Judge sides with BP Oddo in Mount Manresa street naming case
STATEN ISLAND, N.Y. — Future residents of the development on the former Jesuit-owned Mount Manresa site will be living on streets named Cupidity Drive, Fourberie Lane and Avidita Place after a judge upheld Borough President James Oddo’s authority to name the streets.
Oddo has opposed the development, which has been fraught with controversy for tearing down trees, developing densely and fraudulently hiding asbestos contamination.
A judge had ordered Oddo to issue house numbers for the streets after he initially refused to do so. While developers Savo Brothers submitted nine street names, like Pearl View Lane, Silver Bridge Drive, Timber Lane, Lazy Bird Lane and Amber Heights Drive, Oddo countered with Cupidity Drive, Fourberie Lane and Avidita Place.
Cupidity means “an inordinate desire for wealth,” Fourberie means “trickery, deception” and Avidita means “consuming greed.”
The developer argued the street names were issued in an arbitrary and derogatory manner.
Oddo argued the nine names the developers submitted were too long and some were too similar to existing street names on Staten Island.
In his decision Thursday, the Hon. Philip Minardo, wrote, “These provided names, which mean greed, trickery and deception, are not considered insensitive nor will they inflame controversy.”
The judge then suggested that the borough president could have perhaps chosen to name the streets after local fallen heroes like Army Staff Sgt. Michael H. Ollis or Army Sgt. Ian T. Sanchez.
“It is within Borough President James Oddo’s discretion to decide if the street names of the residents of the Borough of Staten Island should reflect greed, a Lazy Bird or a fallen hero,” Minardo wrote.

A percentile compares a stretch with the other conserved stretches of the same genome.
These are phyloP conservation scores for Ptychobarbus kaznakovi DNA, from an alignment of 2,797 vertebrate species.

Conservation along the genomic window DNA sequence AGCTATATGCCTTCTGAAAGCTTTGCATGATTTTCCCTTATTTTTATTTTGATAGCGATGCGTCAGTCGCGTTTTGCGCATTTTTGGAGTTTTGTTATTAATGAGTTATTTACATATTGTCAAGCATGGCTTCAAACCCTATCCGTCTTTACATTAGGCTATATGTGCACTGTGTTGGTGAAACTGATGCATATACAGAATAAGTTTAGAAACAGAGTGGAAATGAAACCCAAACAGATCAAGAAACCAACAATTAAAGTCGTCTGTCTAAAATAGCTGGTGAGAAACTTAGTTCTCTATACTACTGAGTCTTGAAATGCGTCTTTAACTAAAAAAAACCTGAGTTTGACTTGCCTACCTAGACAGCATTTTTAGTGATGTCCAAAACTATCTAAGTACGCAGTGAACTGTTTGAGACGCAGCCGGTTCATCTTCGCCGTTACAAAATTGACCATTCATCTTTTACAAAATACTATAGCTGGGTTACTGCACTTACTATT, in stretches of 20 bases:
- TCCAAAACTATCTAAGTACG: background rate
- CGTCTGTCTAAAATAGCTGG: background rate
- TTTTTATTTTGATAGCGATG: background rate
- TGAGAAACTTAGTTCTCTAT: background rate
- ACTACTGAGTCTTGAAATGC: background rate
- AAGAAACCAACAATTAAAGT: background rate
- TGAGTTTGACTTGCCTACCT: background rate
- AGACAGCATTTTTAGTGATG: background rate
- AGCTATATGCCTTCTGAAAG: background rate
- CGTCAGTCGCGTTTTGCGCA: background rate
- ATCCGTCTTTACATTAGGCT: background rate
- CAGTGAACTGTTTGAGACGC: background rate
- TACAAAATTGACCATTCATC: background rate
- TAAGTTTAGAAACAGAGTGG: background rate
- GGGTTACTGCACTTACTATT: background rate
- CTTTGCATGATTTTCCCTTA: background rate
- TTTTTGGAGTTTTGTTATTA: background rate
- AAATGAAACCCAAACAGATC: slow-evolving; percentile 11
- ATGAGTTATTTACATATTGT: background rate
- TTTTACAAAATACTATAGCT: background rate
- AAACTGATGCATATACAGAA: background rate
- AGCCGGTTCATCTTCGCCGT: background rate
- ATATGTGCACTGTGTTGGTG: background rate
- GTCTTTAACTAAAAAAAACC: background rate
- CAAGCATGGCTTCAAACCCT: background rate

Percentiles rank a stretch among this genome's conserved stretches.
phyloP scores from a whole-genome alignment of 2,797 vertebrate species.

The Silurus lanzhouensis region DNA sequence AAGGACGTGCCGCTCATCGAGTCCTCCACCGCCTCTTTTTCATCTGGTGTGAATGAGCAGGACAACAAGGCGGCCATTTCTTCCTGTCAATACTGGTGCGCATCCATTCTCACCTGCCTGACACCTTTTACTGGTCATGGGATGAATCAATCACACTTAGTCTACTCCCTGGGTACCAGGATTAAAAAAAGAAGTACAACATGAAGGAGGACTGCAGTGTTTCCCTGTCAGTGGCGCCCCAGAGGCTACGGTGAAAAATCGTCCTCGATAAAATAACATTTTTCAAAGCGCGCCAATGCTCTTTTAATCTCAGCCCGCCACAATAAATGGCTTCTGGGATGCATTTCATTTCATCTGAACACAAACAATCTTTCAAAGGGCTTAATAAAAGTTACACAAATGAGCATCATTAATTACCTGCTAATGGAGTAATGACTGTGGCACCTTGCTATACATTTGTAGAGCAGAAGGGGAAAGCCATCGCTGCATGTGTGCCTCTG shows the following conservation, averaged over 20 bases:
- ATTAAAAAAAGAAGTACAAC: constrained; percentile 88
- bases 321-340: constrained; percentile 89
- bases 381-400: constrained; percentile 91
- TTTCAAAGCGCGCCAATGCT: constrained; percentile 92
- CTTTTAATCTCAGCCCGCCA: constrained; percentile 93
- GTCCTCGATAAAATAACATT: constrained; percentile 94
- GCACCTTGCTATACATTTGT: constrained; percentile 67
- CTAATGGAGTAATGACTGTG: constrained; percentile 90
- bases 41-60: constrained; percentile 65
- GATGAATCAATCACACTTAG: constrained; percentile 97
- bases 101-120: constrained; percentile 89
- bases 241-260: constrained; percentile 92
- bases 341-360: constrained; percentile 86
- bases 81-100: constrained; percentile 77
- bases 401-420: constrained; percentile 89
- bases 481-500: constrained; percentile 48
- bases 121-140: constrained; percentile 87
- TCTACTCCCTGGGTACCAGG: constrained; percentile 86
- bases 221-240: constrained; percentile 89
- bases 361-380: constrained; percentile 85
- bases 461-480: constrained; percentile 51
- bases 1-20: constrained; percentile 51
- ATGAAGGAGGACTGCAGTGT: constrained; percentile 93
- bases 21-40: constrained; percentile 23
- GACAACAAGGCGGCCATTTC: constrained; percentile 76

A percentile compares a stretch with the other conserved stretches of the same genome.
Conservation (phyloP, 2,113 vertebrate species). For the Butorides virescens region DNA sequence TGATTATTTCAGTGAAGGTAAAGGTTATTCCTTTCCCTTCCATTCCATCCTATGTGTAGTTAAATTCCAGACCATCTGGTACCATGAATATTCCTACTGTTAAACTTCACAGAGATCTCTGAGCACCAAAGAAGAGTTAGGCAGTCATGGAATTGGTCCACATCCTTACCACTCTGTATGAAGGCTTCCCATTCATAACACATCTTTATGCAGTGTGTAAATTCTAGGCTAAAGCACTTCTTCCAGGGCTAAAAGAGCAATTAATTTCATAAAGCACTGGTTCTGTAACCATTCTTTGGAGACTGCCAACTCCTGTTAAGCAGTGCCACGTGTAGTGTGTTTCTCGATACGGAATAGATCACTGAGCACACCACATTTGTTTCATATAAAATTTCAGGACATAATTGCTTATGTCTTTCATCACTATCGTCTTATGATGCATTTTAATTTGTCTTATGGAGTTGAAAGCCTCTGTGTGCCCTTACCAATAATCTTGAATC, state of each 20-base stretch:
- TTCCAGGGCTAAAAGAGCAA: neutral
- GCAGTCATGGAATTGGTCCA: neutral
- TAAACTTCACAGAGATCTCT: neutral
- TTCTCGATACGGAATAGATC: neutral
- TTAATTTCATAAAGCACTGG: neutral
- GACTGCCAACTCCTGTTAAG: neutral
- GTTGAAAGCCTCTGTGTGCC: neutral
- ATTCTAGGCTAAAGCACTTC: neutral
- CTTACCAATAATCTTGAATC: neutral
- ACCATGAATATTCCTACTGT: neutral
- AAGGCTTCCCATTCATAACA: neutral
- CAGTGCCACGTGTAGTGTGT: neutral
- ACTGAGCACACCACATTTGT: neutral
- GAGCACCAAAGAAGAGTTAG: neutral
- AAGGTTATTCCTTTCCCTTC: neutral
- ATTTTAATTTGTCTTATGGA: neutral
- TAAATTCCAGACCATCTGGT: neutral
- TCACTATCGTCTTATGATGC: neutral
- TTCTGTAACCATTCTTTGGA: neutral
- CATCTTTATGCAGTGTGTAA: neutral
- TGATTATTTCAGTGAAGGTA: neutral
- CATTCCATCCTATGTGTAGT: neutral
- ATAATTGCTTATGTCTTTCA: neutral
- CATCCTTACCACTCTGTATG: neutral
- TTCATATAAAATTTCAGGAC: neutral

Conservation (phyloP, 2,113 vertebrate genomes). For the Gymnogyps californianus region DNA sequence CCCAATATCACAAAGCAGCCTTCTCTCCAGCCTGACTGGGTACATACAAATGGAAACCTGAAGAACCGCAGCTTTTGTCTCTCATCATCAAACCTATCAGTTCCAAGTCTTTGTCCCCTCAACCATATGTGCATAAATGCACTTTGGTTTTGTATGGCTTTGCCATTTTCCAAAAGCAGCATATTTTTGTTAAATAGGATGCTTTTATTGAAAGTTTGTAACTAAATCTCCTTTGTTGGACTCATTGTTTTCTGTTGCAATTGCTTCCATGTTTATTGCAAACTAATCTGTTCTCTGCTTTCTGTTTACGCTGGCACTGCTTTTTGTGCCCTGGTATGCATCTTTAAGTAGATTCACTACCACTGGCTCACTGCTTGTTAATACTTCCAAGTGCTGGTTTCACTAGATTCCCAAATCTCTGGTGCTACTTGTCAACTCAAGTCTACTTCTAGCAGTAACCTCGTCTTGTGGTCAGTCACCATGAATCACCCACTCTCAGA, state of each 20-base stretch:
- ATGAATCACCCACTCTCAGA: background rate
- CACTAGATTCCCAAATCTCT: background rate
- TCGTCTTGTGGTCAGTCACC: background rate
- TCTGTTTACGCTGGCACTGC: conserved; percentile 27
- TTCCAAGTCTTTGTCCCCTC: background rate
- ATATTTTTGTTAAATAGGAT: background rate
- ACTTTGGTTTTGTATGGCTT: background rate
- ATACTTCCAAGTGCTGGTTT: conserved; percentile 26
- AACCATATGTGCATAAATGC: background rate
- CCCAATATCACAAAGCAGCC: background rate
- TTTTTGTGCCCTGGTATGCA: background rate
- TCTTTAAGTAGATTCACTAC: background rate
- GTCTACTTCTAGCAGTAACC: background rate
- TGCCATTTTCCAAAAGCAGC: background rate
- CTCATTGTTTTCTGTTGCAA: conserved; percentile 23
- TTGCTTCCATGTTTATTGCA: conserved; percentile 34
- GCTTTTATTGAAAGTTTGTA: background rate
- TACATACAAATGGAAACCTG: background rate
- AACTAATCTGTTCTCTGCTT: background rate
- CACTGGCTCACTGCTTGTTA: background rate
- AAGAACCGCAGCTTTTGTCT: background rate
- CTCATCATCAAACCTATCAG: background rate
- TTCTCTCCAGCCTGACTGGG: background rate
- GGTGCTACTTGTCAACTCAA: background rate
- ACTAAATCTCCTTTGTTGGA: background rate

In a post on Facebook, Oddo celebrated the court victory, at least in part.
“The fact is that the names chosen are auricularly pleasing and historically illuminative. This is not a victory. Victory would have been the agencies allowing us to rezone the property years ago to prevent this proposed project. Victory would have been the Jesuits not being so singularly focused on selling the property to the highest bidder, or at the very least, giving those of us in local government sufficient time to cobble together the resources needed to purchase this property. Victory would have been a developer heeding the community’s concerns and attempting to do right by – to some degree – the trees, the sacred buildings and the natural topography. This court decision is not a victory because it will not bring back the trees or the historic structures that were wantonly and spitefully destroyed. One trip down Fingerboard Road demonstrates the sad fact that those are gone forever and Judge Minardo’s correct ruling can’t ameliorate that loss. As this project proceeds through the land use process, we will continue to stay vigilant on behalf of the community.”
An attorney for the developer did not immediately return calls for comment.